Have a great day.

            Massimo

          • Gordon Robertson says:

            Laura…”What are the sources of credit and discredit you are using?”

            Appell and his fellow trolls don’t deal in fact. They were trained at the alarmist school on how to respond to skeptics. Their responses are geared at upsetting objective scientific discussion hence the troll moniker.

          • fonzarelli says:

            Spot on, Gordon, spot on…

          • fonzarelli says:

            BTW, thanx again for the happy face icon (code), i’ve gotten a lot of milage out of it. (i now have a well nurtured “inner child”… ☺)

          • David Appell says:

            Laura says:
            “@Appell, whats wrong with Cook et al?”

            I give up. What?

          • David Appell says:

            Massimo PORZIO says:
            “David, what I find ridiculous is that you give that numbers a meaning instead.”

            I have no idea what that means. Sorry.

            Maybe English isn’t your best language?

          • David Appell says:

            Mike Flynn:

            Sorry, you’ve lied so many times here that you’re no longer worth a reply.

            — David

  12. ren says:

    The wave of very frosty air moves to the northeast USA.

    • Gordon Robertson says:

      ren “The wave of very frosty air moves to the northeast USA”.

      And into the Pacific Northwest. Here in the greater Vancouver area we are having record breaking cold temperatures for December.

      That freezing air is pushing down from the Arctic where ice is allegedly melting. In Tuktoyaktuk, at the mouth of the Mackenzie River where it meets the Arctic Ocean, it is -31C and it’s not officially winter yet.

      • David Appell says:

        It’s about trends, Gordon, trends. Not what’s happening in your backyard today.

        • ren says:

          That is the trend this winter. In Russia, the same frost, as in the US.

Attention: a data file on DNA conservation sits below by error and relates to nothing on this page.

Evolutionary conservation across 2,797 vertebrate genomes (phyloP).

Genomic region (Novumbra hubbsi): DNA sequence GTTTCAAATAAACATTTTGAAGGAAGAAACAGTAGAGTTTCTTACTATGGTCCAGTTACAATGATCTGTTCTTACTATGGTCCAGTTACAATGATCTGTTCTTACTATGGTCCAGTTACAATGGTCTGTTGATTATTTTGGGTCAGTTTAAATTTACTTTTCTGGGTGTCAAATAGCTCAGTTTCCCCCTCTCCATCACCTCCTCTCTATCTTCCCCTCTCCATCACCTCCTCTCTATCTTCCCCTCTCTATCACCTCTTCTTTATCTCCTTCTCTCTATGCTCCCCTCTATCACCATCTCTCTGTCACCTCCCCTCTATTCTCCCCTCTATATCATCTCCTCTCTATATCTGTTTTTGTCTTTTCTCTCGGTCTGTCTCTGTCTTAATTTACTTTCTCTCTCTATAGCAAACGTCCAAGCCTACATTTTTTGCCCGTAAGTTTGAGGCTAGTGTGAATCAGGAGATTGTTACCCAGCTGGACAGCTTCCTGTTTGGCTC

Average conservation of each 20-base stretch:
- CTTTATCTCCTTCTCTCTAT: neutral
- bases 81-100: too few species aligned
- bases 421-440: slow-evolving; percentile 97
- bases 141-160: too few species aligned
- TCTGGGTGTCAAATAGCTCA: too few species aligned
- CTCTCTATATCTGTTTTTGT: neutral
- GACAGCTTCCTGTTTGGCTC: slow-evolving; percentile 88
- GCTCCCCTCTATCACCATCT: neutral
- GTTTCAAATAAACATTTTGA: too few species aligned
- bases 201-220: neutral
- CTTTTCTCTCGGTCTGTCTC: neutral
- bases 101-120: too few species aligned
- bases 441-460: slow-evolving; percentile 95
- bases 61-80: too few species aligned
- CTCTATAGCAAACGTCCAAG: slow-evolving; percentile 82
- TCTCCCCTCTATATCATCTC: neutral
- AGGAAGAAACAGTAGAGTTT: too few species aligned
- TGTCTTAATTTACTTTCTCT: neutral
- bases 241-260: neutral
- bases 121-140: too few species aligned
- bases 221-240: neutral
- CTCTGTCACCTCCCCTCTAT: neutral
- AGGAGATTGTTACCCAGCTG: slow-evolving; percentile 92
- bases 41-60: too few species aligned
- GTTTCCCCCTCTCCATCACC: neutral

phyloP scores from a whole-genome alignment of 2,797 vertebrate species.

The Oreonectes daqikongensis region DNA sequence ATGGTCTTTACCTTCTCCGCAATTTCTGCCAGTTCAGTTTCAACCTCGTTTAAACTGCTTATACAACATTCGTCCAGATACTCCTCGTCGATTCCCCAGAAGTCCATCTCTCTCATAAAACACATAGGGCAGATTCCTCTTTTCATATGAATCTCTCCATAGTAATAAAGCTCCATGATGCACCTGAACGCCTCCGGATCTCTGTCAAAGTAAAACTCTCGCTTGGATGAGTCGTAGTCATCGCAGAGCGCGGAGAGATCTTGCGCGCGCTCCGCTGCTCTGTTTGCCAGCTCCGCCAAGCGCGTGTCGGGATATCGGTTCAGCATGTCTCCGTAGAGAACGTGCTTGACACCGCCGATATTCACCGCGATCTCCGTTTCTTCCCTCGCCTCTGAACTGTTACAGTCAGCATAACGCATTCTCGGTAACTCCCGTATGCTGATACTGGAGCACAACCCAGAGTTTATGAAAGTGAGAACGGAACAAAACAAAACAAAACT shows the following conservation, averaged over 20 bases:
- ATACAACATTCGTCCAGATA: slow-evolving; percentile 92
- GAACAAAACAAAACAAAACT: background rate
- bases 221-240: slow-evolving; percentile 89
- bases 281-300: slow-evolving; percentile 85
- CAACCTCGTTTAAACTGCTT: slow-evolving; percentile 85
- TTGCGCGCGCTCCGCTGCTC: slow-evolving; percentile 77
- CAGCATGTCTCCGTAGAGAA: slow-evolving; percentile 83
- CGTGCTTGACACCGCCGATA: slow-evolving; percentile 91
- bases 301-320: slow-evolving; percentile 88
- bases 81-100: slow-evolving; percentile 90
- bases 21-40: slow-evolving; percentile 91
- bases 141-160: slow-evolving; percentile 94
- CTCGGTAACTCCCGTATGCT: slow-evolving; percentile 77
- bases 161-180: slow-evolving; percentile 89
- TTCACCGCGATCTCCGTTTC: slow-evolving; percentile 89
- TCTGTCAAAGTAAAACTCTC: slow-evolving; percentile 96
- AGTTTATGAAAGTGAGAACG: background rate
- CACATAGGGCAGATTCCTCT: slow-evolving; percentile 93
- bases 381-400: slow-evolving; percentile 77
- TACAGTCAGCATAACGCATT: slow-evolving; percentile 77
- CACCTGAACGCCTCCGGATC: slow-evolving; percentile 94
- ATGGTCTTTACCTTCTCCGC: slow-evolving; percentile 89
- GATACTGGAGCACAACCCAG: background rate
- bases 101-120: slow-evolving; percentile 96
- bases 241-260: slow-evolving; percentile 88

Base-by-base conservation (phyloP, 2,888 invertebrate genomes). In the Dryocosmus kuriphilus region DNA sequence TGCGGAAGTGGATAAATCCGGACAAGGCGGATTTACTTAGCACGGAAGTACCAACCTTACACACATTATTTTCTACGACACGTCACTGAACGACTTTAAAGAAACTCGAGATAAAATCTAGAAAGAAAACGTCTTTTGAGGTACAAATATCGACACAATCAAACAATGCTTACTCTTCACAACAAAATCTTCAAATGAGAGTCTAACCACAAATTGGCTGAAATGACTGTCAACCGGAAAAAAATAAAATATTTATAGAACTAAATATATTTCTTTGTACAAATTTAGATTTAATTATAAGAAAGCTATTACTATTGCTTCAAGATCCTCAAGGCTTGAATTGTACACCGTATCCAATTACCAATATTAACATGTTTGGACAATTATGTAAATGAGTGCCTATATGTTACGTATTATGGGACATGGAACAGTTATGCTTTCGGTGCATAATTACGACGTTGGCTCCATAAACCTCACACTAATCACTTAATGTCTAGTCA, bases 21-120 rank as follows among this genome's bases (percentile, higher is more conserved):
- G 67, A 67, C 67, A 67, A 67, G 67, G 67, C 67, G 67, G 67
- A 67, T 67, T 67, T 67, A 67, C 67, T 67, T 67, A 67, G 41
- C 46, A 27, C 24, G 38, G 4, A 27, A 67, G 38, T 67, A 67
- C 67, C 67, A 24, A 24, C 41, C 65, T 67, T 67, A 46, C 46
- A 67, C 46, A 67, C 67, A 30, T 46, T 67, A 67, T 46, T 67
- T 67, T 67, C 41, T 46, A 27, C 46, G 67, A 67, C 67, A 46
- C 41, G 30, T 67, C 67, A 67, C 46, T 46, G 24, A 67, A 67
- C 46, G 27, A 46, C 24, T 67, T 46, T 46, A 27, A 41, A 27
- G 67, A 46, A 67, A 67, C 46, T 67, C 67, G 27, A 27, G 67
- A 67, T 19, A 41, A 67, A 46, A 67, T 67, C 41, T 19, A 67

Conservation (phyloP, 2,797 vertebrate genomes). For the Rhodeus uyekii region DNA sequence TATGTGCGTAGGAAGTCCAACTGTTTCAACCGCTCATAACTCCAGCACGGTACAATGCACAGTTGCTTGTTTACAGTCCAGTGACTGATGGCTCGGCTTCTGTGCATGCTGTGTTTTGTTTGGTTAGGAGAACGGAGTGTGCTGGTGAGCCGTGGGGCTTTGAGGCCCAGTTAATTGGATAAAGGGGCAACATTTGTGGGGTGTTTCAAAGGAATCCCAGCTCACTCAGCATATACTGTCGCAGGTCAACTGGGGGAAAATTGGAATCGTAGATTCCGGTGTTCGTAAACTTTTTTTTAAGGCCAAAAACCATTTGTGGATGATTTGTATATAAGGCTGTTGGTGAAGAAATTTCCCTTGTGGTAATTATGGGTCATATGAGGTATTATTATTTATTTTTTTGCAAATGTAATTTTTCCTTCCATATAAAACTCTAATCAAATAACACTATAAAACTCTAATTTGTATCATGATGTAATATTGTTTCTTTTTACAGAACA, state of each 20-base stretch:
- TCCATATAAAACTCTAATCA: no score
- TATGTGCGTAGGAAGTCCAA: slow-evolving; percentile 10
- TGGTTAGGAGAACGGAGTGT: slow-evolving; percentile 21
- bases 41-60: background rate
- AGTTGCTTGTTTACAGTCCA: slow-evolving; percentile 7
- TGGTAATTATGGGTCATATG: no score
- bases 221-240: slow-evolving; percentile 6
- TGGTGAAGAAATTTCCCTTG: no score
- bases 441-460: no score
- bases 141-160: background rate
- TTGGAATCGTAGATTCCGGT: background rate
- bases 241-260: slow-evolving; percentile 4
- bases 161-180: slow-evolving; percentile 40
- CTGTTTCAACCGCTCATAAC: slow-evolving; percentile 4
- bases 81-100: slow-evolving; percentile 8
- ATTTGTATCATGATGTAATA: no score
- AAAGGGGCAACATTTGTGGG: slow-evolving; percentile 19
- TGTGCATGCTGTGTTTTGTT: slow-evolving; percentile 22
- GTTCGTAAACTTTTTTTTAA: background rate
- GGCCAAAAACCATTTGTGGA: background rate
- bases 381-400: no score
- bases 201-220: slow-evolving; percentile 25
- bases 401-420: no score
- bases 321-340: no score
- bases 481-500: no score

• Gordon Robertson says:

          DA…”Its about trends, Gordon, trends. Not whats happening in your backyard today”.

          Will you take the blinders off? We are having a record low December when alarmists are screaming about record warming. We should not be setting record lows over an entire month if the planet is warming that much.

          There has been no average global warming the past 18 years and this record cold spell in an otherwise temperate rain forest emphasizes that despite the EN earlier this year.

          • Vancouver represents about .007% of the world’s surface.
            Therefore, who gives a freakin flying fig what happens there?

          • Bindidon says:

            Will you take the blinders off? We are having a record low December when alarmists are screaming about record warming. We should not be setting record lows over an entire month if the planet is warming that much.

            Unfortunately, UAH’s globe temperature chart for November 2016 isn’t available yet in the climate directory. You would have seen a giant warm spot above CONUS… But you may have a look at October!

            Unfortunately I can’t show you the spot using moyhu’s Globe viewer, because the upload link to my data lets the comment disappear.

            As usual, Mr Robertson simply confounds climate and weather.

          • fonzarelli says:

            Bindi, you seem to have a beef with “El Gordo”. Believe it or not, he’s actually more left leaning than you are…

          • David Appell says:

            Gordon wrote:
            “There has been no average global warming the past 18 years”

            That’s a lie.

            A pure, malevolent, dishonest lie.

            Gordon, you’re a liar. Nothing but a liar.

  13. ossqss says:

    Please show us all the studies you reference. Grad student studies don’t count. Just sayin, keep lookin..